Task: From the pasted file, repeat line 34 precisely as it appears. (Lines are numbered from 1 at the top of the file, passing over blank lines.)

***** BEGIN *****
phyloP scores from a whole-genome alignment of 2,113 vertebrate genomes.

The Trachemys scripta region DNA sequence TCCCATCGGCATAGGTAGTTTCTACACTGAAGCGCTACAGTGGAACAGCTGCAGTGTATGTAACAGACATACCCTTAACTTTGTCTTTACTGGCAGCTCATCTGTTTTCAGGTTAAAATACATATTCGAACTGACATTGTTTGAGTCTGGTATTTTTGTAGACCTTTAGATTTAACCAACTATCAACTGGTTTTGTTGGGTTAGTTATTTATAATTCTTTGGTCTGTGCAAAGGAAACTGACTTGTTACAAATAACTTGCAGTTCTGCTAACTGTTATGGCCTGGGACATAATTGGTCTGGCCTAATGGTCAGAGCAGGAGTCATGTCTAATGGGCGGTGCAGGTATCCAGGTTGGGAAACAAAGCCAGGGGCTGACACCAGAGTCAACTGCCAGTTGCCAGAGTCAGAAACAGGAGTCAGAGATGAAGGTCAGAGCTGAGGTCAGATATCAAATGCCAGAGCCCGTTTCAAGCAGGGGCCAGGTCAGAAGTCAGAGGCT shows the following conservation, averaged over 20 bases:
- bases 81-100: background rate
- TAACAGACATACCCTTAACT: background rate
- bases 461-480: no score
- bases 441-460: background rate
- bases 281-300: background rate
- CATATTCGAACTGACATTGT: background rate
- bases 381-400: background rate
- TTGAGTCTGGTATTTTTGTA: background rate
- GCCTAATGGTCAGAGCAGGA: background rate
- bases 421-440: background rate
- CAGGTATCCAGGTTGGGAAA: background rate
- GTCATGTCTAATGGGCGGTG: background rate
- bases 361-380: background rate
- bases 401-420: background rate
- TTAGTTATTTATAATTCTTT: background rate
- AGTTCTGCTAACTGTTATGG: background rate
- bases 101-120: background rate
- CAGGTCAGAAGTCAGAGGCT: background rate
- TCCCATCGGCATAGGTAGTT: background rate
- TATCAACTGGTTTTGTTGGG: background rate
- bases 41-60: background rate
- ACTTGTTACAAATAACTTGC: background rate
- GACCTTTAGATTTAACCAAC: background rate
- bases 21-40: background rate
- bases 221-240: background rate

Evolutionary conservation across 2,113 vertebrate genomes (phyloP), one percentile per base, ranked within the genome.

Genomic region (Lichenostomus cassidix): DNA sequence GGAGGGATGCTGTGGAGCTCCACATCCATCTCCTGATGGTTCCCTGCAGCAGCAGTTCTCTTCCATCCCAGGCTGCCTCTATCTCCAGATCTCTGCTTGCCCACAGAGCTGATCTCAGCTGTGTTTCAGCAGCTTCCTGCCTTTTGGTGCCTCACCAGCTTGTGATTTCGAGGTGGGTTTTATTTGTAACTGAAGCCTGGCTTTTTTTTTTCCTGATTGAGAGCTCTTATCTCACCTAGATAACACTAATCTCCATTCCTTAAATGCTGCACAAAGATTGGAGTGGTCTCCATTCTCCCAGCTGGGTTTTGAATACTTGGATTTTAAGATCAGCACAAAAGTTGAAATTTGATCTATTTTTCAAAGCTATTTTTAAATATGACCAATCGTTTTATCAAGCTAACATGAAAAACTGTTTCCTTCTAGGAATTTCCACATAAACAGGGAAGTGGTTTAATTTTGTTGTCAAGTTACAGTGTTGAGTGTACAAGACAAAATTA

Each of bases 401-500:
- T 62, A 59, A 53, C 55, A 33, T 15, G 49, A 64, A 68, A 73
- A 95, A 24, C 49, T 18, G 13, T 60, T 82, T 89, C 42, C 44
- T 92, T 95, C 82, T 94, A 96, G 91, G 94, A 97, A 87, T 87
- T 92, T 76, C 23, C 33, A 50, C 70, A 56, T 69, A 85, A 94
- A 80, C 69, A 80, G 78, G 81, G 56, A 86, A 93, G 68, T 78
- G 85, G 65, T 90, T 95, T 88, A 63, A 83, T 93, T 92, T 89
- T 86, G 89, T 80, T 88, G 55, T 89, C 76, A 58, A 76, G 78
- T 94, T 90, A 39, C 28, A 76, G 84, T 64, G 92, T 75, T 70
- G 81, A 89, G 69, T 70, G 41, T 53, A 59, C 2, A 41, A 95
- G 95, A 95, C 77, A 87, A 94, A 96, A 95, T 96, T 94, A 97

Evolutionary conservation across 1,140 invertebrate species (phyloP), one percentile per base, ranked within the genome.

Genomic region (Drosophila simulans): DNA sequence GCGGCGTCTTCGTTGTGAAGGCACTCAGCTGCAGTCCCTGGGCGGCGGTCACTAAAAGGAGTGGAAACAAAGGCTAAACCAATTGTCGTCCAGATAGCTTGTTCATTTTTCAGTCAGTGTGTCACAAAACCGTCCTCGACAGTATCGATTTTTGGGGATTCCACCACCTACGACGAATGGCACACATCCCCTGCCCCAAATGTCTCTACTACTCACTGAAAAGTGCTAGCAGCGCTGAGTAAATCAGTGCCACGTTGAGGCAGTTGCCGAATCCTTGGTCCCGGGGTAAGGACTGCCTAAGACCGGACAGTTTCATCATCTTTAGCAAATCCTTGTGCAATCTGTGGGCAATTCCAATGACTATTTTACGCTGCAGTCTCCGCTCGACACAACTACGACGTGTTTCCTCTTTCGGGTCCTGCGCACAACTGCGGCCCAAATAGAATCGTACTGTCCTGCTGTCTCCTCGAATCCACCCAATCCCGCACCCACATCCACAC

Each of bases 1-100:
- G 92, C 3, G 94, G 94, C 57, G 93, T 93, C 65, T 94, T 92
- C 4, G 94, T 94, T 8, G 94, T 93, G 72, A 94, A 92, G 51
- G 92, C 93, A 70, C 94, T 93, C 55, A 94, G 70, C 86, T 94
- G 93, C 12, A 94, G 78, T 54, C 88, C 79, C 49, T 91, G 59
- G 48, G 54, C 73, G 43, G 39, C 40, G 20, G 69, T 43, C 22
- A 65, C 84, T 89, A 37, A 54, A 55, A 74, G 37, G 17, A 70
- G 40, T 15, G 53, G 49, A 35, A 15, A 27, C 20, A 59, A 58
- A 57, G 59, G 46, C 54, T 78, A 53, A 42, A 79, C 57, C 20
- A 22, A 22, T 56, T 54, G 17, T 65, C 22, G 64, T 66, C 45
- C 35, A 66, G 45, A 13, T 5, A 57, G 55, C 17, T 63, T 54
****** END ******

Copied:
- T 92, T 76, C 23, C 33, A 50, C 70, A 56, T 69, A 85, A 94